San Francisco is famished for good press these days.
The city’s image has been tarnished by a record rate of drug overdose deaths, businesses fleeing the Downtown core, homeless encampments multiplying on major thoroughfares like pop-up shops, rampant bipping, corruption scandals and a broken bureaucracy that seems intent on finding new and creative ways not to work.
But in an effort to highlight the positives of this fair city, such as San Francisco’s parks and its world-class restaurants, the local point people for next month’s Asia-Pacific Economic Cooperation (APEC) summit have hired tech-centric PR firm LaunchSquad to spin out positive press and actively push back on narratives considered unhelpful to the cause.
As one slightly cringey LaunchSquad pitch recently suggested, “you don’t become one of the most forward-looking cities in the world without ruffling a few feathers.”
“You know, we want the truth,” said Jason Mandell, co-founder of San Francisco-based LaunchSquad, whose clients have included Netflix and Uber. “So, yeah, I mean, we’re being a little bit aggressive.”
The firm is getting paid in the range of $100,000 to $200,000 for a contract that started in August. The deal was first announced in a story in PR Week, the industry trade magazine.
So far, the results include a Bloomberg piece that announced the city hit its APEC fundraising goal thanks to a tribal casino becoming the event’s lead sponsor. Last month, the New York Times ran a story in which San Franciscans confronted concerns of friends and family in other parts of the country, who often assume the city is the godforsaken hellscape they’ve seen described on national TV and in headlines.
“We did help facilitate that [New York Times] story. I mean, that was a placement,” Mandell said. “And I would say if we got a story like that for one of my corporate clients, especially like a startup—we work with a lot of startups—or if it was like a brand, you know, a brand reputation thing, I would argue it's worth millions of dollars and maybe tens of millions of dollars to their current market cap.”
That would be a hell of a return on investment if it could be corroborated, but that’s the thing about PR—it’s usually all vibes. Or, as Mandell notes, 106,000 likes on Instagram.
Shelling out somewhere up to $200,000 for a four-month campaign could be described as either way too much money or way too little, as a national and global narrative likely can’t be changed in a few months.
Mandell laughed at this observation but accepted the truth in it, and he noted that he hopes the PR campaign continues on well after APEC, which runs Nov. 12-18 and is expected to draw more than a dozen heads of state plus over 1,800 journalists and 1,200 CEOs.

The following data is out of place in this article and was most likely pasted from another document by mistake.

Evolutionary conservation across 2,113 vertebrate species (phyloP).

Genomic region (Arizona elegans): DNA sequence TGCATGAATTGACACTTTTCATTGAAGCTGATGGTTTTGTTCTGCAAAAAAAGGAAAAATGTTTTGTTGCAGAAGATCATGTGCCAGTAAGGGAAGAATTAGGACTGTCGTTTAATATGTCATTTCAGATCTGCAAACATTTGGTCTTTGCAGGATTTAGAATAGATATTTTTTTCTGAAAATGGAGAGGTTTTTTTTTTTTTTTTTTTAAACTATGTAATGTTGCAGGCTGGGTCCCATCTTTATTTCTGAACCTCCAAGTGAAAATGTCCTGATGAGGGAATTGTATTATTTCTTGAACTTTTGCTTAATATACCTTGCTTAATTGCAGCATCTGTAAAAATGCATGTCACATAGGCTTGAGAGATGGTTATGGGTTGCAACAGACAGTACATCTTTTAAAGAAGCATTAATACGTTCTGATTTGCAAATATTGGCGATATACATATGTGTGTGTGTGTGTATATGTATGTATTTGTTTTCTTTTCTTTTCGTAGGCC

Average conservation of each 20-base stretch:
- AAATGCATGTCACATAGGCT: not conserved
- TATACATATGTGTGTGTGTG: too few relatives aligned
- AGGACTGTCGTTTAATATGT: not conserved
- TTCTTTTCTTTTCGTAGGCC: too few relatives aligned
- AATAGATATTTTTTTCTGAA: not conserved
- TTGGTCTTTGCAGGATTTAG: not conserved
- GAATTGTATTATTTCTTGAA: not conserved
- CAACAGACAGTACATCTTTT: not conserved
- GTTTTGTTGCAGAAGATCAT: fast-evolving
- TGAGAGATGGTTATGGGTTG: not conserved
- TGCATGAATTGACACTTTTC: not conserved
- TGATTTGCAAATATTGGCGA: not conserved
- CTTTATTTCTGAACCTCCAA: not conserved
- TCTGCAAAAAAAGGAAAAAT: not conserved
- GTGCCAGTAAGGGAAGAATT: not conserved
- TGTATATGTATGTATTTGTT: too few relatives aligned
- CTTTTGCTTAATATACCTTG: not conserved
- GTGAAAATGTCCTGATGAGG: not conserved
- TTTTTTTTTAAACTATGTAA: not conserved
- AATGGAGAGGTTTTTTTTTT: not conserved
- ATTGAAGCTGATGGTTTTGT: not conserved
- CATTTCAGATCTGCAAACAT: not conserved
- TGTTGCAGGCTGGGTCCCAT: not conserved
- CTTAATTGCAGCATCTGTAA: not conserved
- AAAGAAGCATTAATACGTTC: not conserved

Right now, the funds to support LaunchSquad’s mission are coming from private donations, and the total contract amounts to around 1% of the $20 million the city has privately raised to date to support its APEC hosting efforts. The Mayor's Office of Protocol deferred comment to Mandell for this story.
Having lived all over San Francisco for the last 26 years, Mandell believes the city by and large is in better shape than at any other point in the last three decades.
“Almost all neighborhoods, I would say, are better than they were before,” he said. “They’re better!”
And then he added, “Now, the Tenderloin is not.”
Much of the South of Market and Mid-Market areas are also in rough shape, but Mandell chalked that up to “dumb” business decisions. His firm actively pushed back on false headlines about multiple Target stores in the city shutting down, when it was actually just one near the Central Freeway.
“When they opened that store, I was like ... there’s another dumb one,” Mandell said. He added: “Whole Foods should have never opened up that store across from the Orpheum [Theatre]. It was a bad location decision. Now, maybe in 2019 it was a better decision, right? But it was a bad location decision. That's a good location for IKEA. It's not a good location for Whole Foods.”
The headlines LaunchSquad and APEC officials hope to see in the coming months will celebrate life and leisure in the city, which is a far different exercise than looking under the hood of how San Francisco works, or in many cases, doesn’t.
“What we are not talking about in this conversation is, like, politics and policy,” Mandell said. “You know, it's kind of a different piece of the equation, right? It's not really what we're interested in doing. It's not what this is about.”